An anonymous reader shares a report: As the PC industry flounders, Intel suffered from such disastrous sales last quarter that it instituted pay cuts and other extreme measures going forward. AMD’s client PC sales also dropped dramatically — a whopping 51 percent year-over-year — but the company managed to eke out a small profit despite the sky falling. So why aren’t CPU and GPU prices falling too? In a call with investors Tuesday night, CEO Lisa Su confirmed that AMD has been “undershipping” chips for a while now to balance supply and demand (read: keep prices up). “We have been undershipping the sell-through or consumption for the last two quarters,” Su said, as spotted by PC Gamer. “We undershipped in Q3, we undershipped in Q4. We will undership, to a lesser extent, in Q1.”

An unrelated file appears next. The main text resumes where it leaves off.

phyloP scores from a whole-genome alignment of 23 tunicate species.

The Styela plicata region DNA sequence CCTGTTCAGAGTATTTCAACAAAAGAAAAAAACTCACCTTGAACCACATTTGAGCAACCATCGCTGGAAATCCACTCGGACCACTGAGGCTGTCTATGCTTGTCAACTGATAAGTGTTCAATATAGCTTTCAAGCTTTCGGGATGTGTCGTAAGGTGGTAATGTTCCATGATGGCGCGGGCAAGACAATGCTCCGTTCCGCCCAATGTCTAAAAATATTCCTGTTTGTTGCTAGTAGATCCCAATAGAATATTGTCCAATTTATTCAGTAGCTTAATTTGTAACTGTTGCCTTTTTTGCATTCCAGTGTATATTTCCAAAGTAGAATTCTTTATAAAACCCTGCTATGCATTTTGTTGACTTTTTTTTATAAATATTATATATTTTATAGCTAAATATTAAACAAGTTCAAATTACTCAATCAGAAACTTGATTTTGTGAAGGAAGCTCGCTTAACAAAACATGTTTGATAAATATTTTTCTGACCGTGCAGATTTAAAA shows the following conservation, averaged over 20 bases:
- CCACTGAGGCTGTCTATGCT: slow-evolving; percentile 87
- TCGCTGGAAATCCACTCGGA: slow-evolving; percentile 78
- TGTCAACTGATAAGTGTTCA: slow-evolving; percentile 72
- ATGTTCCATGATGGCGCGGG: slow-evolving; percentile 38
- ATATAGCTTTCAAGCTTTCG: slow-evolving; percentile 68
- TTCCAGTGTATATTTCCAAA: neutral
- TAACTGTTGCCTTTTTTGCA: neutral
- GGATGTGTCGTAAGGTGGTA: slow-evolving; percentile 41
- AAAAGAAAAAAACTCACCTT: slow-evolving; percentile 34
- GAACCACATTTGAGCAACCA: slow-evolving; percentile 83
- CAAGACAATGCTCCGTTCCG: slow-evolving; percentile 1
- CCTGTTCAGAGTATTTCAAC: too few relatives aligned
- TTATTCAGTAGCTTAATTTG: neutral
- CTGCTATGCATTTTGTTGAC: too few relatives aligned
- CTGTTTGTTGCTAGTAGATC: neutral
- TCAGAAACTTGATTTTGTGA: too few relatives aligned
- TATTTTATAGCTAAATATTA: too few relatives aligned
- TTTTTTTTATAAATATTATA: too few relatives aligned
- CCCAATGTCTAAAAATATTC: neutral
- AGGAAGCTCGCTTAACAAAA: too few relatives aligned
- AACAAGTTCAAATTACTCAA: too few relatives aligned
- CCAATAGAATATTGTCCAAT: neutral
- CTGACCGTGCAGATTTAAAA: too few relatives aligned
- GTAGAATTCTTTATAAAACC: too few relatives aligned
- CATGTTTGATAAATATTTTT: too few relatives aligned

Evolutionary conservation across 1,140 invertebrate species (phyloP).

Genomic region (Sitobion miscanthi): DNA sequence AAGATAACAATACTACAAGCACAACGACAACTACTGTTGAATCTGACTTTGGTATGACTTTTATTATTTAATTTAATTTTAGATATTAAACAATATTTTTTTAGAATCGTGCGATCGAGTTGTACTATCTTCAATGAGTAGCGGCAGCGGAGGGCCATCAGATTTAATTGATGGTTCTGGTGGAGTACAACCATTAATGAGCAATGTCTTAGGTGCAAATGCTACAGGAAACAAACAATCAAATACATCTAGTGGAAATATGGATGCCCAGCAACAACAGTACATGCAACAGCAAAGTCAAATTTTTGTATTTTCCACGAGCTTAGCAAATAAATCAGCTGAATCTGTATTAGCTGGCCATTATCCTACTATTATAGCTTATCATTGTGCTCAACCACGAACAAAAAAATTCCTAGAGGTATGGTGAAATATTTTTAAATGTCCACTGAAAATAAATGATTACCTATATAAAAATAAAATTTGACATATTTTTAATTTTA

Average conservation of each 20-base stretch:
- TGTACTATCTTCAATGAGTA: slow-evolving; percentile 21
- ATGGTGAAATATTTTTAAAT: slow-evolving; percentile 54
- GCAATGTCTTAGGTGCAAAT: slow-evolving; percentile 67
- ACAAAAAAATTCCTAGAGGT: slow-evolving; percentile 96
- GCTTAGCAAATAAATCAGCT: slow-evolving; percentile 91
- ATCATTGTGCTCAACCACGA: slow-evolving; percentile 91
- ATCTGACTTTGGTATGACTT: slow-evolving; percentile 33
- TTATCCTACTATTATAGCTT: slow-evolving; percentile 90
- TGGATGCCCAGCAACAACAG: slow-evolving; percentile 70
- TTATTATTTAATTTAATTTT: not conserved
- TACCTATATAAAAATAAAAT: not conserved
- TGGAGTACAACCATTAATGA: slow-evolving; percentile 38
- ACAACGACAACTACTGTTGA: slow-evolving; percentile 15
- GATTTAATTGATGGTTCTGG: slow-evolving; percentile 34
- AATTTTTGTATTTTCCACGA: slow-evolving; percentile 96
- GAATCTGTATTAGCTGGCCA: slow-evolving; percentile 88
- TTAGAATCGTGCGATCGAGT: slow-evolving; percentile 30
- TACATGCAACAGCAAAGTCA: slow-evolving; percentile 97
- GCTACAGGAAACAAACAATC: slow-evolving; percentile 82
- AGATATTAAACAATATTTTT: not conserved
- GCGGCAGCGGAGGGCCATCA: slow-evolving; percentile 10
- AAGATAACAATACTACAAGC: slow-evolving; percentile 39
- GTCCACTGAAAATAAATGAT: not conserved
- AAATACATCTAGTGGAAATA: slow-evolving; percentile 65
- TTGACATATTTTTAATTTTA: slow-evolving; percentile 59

With the pandemic winding down and inflation ramping up, far fewer people are buying CPUs, GPUs, and PCs. It’s a hard, sudden reverse from just months ago, when companies like Nvidia and AMD were churning out graphic cards as quickly as possible to keep up with booming demand from cryptocurrency miners and PC gamers alike. Now that GPU mining is dead, shelves are brimming with unsold chips. Despite the painfully high price tags of new next-gen GPUs, last-gen GeForce RTX 30-series and Radeon RX 6000-series graphics cards are still selling for very high prices considering their two-year-old status. Strategic under-shipping helps companies maintain higher prices for their wares.
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